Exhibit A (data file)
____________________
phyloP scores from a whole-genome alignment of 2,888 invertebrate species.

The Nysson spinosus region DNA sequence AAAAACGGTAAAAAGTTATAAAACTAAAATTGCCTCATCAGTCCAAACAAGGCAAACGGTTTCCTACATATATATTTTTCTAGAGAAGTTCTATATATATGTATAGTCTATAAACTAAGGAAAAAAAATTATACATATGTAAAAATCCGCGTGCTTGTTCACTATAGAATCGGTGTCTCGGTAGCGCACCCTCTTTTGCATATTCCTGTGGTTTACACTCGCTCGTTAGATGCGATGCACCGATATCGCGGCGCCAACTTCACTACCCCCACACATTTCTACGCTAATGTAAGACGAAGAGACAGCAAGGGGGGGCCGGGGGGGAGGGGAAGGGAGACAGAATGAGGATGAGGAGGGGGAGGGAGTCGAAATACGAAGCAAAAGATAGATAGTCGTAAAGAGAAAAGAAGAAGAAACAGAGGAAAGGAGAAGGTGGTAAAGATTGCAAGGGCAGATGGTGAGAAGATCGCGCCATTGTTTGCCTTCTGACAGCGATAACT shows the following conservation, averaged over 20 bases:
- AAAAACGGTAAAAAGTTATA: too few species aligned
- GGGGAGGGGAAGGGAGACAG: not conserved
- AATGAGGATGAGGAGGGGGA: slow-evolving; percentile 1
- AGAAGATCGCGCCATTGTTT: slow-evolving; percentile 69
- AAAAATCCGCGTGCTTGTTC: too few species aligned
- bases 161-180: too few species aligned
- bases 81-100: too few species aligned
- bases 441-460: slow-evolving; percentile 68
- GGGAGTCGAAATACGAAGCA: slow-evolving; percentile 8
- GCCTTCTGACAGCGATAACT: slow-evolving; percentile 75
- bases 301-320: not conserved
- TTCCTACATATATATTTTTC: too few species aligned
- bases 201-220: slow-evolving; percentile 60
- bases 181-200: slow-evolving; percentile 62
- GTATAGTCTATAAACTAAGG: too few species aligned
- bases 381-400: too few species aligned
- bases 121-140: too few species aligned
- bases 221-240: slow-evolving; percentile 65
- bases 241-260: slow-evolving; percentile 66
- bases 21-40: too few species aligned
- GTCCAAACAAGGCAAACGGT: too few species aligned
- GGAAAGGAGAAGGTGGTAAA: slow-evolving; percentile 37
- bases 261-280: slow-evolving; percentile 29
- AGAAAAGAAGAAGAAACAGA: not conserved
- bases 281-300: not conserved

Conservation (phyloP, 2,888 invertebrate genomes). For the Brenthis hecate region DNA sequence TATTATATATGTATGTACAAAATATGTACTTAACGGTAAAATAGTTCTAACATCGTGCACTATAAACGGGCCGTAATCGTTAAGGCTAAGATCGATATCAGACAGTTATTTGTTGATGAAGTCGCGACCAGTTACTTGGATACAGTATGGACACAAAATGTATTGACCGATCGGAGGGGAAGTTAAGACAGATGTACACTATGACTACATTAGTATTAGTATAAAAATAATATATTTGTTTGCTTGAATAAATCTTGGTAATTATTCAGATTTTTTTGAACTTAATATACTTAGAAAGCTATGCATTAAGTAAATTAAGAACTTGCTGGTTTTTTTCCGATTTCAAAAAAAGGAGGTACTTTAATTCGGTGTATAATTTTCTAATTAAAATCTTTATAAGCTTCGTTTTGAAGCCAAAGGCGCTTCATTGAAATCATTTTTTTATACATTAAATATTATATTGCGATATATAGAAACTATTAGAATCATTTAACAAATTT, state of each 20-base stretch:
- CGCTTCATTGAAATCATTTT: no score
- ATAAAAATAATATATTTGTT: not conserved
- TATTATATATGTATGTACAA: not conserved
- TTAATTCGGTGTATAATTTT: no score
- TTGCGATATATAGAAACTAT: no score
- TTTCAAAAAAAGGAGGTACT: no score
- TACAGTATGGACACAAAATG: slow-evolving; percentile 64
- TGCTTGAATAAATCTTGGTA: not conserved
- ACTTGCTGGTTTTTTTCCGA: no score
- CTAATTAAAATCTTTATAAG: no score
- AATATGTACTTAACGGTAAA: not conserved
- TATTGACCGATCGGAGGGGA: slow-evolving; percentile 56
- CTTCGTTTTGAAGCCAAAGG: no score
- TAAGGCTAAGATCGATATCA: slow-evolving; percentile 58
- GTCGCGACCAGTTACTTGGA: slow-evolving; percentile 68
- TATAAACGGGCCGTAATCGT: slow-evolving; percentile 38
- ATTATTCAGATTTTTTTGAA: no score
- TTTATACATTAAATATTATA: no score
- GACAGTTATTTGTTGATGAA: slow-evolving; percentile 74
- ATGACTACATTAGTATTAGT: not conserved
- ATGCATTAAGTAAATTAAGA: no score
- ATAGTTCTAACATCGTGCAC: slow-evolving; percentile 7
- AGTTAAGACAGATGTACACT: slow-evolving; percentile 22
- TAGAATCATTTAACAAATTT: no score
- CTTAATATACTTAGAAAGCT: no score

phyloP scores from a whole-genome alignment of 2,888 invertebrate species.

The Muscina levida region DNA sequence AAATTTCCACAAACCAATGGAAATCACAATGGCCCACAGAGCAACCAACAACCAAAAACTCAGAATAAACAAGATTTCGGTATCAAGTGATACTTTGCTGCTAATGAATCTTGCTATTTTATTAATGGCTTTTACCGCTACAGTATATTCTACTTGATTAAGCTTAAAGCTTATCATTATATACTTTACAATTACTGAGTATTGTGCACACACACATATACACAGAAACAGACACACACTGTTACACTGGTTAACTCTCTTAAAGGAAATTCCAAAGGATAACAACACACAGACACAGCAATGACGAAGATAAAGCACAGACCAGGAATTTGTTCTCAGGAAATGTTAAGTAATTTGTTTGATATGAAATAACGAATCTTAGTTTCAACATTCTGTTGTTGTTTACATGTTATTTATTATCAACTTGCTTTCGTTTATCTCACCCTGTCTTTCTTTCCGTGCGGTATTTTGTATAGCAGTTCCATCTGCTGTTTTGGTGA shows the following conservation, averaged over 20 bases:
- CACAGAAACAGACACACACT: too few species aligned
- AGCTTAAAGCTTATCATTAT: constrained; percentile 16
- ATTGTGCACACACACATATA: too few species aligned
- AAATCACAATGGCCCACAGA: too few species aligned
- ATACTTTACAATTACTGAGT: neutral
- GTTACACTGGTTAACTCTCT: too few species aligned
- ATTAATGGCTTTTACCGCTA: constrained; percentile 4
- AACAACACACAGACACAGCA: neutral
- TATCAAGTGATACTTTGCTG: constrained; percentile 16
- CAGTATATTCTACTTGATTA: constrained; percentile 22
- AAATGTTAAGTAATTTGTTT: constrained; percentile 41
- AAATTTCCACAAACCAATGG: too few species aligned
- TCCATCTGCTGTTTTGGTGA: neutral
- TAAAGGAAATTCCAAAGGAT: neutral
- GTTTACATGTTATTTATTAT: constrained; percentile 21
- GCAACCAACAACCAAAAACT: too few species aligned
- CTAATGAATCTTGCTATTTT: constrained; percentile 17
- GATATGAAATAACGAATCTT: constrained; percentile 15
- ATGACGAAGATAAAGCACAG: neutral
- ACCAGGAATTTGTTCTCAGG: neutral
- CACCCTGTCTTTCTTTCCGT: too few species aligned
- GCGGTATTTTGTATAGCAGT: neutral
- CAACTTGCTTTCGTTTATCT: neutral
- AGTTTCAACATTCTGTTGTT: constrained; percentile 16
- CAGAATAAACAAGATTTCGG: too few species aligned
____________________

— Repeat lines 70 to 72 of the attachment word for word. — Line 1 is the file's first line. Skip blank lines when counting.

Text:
- GTTTACATGTTATTTATTAT: constrained; percentile 21
- GCAACCAACAACCAAAAACT: too few species aligned
- CTAATGAATCTTGCTATTTT: constrained; percentile 17